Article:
Fronds are those cute frilly light green leafy things attached to the stalks that grow out of a fennel bulb. They look like fresh dill, and they have a light taste similar to aniseeds. I grow fennels in my garden especially for these, I add this to spinach or chard to make the Greek kaltzunias (little small pies) and to attract butterflies in my garden. If you buy fennel with these, don’t throw these away and if you do not need them at the moment, freeze them! If you do not get them, then replace them with tinny fennel bulb slices.
The origin of fennel and orange salad is not completely known, but it may have its roots in the Arab world and come to Europe after the invasions of Spain and. The orange salad was created as a poor dish (wild fennel can be found at the border of many roads) and it doesn’t require cooking. Today, the fennel and orange salad is known all over the world and it is served as an appetizer/salad or as a final dish after an important meal.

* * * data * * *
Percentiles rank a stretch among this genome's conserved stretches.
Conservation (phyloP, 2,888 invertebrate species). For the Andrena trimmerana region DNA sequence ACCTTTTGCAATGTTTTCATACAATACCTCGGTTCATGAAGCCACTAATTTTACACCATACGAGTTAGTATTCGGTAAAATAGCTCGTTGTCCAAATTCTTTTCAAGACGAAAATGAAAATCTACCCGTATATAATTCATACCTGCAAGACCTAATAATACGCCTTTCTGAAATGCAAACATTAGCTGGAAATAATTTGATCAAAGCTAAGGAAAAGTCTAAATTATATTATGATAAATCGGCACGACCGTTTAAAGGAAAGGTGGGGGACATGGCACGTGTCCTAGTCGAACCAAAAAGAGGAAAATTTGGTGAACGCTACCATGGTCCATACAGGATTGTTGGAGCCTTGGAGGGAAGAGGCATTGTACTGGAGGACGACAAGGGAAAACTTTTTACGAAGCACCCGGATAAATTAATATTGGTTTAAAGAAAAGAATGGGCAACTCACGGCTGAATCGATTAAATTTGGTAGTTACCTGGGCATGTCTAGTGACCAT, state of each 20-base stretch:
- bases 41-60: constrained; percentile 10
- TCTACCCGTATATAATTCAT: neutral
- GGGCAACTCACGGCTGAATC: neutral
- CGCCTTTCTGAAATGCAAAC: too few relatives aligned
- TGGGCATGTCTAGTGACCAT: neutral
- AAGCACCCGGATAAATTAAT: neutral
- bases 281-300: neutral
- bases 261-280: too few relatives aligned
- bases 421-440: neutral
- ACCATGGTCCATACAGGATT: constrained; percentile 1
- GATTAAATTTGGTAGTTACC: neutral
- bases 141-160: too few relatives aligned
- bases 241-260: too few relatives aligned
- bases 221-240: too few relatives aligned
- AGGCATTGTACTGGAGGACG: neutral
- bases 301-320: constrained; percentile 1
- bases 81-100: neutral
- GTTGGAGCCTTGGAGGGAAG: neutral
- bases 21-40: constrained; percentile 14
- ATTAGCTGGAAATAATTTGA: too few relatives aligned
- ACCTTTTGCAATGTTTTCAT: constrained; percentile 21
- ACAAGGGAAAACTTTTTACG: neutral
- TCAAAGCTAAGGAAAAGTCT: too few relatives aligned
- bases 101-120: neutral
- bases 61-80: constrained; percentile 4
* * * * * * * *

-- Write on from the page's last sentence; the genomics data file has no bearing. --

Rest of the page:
I love to collect fennel fronds if traveling in Greece in Early spring, the same period as oranges get ripe.
In this recipe I completed the ingredients with avocado for its soft texture and the taste which combines well with citrus, In addition a roasted pine nuts give a welcome crunchy texture.
For the dressing I opted for some white balsamic vinegar flavoured with honey and Dijon mustard.
Green salad leaves to cover the bottom and the sides of the serving bowl, washed
2 ripe but firm avocados (reserve some slices for decoration drizzled with lemon juice)
1 tablespoon lemon juice
2 oranges peeled and diced (make a few slices and reserve for decoration)
2-4 tablespoons fennel fronds, chopped (reserve some for the topping)
2-4 tablespoons green onions slices (reserve some for the topping)